LEAP coaches prepare students and young adults for today’s global economy by inspiring collaborative, student leadership between three diverse communities. In order to begin the process of building leaders in New Canaan, Stamford, and Kibera, LEAP’s coaches inspired students to identify and work towards the following goals :
- Build accountability
- Identify roles of team members
- Develop partnerships with both coaches and peers
- Create weekly objectives
- Establish a communication schedule with Kibera
- Choose a mission based on a common passion and chronic issues.
LEAP is an experiential leadership program with four goals:
- Train students to know how to lead themselves and others
- Train students to build a team of peers and professionals from diverse cultural and socioeconomic backgrounds
- Train students to become social and/or micro-finance entrepreneurs who can impact themselves and their communities
- Train students to brand and market their LEAP experiences for jobs and higher education.
The actual teaching of LEAP students is realized through a structured, 12-unit leadership training and development program with weekly personal and peer coaching. The skills covered in this curriculum help identify and eliminate hurdles that keep the individual from reaching his or her potential. LEAP to Lead is focused on the following themes:
- Unit 1: Who Me a LEADER? Choose respect, response ability and leadership
- Unit 2: Vision and Voice: Act with conviction, courage, commitment and compassion
- Unit 3: Touch, Move, and Inspire: Inspire the individual to believe in the power of collaboration and teamwork
- Unit 4: Integrity and Accountability: A leader acts with integrity and accountability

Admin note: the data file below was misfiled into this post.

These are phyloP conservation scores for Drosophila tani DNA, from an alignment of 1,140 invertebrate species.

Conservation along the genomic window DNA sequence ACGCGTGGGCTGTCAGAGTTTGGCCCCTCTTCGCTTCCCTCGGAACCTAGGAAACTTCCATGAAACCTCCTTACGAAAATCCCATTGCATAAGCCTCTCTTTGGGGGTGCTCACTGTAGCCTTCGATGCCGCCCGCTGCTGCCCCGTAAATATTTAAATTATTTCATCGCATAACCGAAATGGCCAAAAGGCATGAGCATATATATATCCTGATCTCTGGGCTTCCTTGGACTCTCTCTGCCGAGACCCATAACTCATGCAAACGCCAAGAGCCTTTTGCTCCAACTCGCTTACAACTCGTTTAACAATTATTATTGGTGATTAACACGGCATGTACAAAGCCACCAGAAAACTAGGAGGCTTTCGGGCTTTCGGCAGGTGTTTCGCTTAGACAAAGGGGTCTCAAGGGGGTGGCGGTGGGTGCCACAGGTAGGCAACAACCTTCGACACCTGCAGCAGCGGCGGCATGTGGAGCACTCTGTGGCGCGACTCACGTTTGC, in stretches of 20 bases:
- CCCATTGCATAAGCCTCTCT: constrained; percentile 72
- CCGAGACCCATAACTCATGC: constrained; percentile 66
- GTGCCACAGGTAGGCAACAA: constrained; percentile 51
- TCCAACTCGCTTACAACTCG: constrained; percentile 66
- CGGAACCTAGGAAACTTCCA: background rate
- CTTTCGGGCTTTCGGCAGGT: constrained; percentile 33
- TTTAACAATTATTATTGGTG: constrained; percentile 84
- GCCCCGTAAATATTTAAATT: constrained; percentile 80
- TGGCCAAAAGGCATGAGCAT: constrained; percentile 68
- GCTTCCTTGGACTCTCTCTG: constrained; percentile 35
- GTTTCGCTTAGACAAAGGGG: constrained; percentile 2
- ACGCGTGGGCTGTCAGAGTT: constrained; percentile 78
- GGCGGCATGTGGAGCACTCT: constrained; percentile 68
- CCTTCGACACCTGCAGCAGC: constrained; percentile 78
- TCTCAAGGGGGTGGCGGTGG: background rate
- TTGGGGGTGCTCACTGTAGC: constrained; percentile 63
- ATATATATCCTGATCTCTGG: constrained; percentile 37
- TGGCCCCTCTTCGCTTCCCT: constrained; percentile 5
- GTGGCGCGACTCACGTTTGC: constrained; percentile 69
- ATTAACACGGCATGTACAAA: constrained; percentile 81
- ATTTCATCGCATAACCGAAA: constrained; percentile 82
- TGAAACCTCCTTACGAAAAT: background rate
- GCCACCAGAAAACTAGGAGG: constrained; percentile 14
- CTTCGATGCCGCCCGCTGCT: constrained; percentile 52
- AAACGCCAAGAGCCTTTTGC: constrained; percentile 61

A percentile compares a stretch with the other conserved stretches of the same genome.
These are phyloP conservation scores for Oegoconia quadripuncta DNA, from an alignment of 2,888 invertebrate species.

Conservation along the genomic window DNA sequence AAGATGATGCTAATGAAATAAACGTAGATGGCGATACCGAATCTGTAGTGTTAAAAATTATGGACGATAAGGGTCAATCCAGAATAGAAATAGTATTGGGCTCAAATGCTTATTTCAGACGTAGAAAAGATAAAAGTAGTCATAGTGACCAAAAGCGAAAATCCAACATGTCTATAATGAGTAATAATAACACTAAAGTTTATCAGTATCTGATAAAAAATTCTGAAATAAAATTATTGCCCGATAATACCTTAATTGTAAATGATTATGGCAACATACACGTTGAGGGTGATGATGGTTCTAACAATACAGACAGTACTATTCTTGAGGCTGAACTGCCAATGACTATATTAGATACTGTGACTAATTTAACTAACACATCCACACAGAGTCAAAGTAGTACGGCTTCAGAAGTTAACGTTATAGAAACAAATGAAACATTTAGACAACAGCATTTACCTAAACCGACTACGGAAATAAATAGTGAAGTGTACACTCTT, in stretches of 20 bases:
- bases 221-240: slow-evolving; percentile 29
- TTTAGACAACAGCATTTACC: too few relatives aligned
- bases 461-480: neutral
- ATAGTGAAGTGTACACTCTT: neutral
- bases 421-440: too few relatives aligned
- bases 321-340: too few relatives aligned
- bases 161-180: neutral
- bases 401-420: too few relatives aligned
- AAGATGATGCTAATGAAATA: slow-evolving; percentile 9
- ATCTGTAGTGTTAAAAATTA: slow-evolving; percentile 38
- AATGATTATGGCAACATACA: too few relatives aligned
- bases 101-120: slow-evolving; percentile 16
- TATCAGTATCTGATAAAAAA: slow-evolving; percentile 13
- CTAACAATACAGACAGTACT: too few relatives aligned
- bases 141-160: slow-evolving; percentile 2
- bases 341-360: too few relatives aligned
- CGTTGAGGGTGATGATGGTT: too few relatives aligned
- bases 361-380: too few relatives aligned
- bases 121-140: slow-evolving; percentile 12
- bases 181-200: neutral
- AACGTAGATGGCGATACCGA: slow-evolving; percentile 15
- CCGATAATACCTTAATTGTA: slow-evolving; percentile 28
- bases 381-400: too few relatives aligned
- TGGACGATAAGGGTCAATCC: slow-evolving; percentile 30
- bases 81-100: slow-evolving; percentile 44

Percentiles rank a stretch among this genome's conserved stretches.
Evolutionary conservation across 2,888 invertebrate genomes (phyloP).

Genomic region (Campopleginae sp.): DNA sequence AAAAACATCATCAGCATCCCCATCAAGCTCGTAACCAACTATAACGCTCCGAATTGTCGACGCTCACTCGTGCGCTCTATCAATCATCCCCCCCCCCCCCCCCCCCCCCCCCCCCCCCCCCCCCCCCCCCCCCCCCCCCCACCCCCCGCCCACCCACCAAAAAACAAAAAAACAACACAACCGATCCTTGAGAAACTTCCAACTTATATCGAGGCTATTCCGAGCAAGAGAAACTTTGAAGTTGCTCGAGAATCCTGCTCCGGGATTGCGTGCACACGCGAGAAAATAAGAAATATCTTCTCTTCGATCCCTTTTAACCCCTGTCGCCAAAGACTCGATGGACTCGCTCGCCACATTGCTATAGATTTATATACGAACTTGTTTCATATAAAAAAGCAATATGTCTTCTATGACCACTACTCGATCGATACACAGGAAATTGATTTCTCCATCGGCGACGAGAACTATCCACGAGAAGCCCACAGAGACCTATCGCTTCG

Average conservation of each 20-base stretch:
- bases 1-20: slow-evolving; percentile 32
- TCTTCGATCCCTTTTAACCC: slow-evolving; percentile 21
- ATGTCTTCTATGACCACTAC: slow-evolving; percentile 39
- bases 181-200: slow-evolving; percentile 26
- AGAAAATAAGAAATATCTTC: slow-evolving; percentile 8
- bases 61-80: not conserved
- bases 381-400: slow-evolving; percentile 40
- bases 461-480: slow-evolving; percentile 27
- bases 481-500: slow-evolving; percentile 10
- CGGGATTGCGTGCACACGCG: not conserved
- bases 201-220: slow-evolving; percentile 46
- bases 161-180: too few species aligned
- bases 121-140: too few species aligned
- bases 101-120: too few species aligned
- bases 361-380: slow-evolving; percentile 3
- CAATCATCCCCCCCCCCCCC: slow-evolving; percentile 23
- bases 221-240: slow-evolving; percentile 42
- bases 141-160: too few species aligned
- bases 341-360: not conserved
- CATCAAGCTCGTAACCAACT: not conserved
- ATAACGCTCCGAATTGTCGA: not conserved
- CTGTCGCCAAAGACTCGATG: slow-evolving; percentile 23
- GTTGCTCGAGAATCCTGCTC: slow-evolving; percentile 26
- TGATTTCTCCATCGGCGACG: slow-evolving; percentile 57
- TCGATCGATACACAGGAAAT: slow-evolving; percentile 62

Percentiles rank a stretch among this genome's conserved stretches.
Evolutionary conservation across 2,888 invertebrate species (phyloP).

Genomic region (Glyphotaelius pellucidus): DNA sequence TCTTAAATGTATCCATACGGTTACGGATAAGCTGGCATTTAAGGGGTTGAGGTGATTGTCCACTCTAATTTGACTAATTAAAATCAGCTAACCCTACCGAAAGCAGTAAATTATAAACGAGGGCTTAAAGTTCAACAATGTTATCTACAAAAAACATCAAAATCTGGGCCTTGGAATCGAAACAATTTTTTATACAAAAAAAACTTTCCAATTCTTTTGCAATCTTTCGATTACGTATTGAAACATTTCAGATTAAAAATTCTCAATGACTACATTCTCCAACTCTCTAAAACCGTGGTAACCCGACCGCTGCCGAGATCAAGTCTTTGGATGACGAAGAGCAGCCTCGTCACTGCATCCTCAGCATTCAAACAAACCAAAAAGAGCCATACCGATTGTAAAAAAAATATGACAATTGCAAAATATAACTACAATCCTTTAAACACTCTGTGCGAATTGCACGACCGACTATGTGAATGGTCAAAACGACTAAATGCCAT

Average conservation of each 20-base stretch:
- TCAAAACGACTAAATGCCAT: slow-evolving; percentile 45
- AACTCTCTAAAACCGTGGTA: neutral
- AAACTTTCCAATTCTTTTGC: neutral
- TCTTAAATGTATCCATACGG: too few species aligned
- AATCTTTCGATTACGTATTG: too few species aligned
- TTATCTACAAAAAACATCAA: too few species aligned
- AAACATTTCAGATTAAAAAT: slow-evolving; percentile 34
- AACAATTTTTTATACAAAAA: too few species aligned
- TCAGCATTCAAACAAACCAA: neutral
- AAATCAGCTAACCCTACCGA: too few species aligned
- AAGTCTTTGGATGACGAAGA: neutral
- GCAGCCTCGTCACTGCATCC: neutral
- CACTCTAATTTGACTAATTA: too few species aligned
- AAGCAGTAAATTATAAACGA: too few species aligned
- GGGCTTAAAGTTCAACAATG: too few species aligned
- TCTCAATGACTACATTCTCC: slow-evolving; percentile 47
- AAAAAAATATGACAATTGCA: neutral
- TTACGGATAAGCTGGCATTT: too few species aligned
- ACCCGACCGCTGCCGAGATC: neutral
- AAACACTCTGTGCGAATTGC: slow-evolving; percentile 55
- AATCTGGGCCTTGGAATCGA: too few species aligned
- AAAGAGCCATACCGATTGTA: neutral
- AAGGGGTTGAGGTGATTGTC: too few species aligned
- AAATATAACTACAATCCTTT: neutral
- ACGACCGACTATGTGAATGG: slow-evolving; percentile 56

- Unit 5: Stand up and Bounce Back: Be fully responsible for your life
- Unit 6: Resilience: Identify your patterns of resilience and commit to strength in adversity
- Unit 7: Facts are Facts, Speak to Success: Clearly understand the difference between the facts and your interpretation of the facts
- Unit 8: Humility and Confidence: How to build confidence with humility
- Unit 9: Failure as Opportunity: Unmask the fear of failure
- Unit 10: Look in the Mirror: Be self aware and don’t go it alone
- Unit 11: Completion and Commitment: Commitment vs attachment
- Unit 12: Choose to be a Life Long Leader: Who do you choose to be?
Our story begins with a collaboration between high school students in affluent New Canaan, Connecticut and a group of peers from the Boys and Girls Club in nearby Stamford. As leaders, our LEAP TEAM worked to:
- Build empathy and respect
- Address stereotypes
- Discuss relevant chronic issues
Through the weeks of LEAP coaching, our team became more confident and committed to making a difference.
Our local LEAP TEAM in Connecticut soon partnered with FAFU, a Kenya-based child development network to think of ways to improve the lives of children in Kibera, an impoverished area in Nairobi, Kenya. Utilizing modern technology to communicate, we worked together on leadership skills and brainstormed ideas to address one of the most pressing issues in Kibera: waste management and sanitation.
Lauren Calahan, Founder of Leap4change
For 25 years, Lauren has dedicated herself to creating and teaching personalized curriculum to students from pre-school to college. As an entrepreneurial educator and philanthropist her passion is to unite communities, listen to each student’s vision, voice, and vitality, empower him or her to strive towards a personal best, and design and implement a plan of action that creates a positive change in the world. Lauren uses her educational and philanthropic experiences combined with her skills at coaching, teaching, and mentoring to design and lead LEAP’s educational, administrative, and partner-alliances initiatives.
Simeon Ajigo, Founder of FAFU
Simeon spent part of his childhood living in Kibera and later worked for many years at the Kibera YMCA. After conducting research, Simeon learned that a number of single mothers were giving their children alcohol while they left the house for work. For these women, it was a choice between staying at home and not having the money to feed them both, or leaving their child asleep at home, and finding the money to survive. Simeon made it his mission to build a daycare. Shortly, Simeon’s vision for Facing the Future School grew to include a nursery, primary school, health center and a community outreach program for teenagers in Kibera.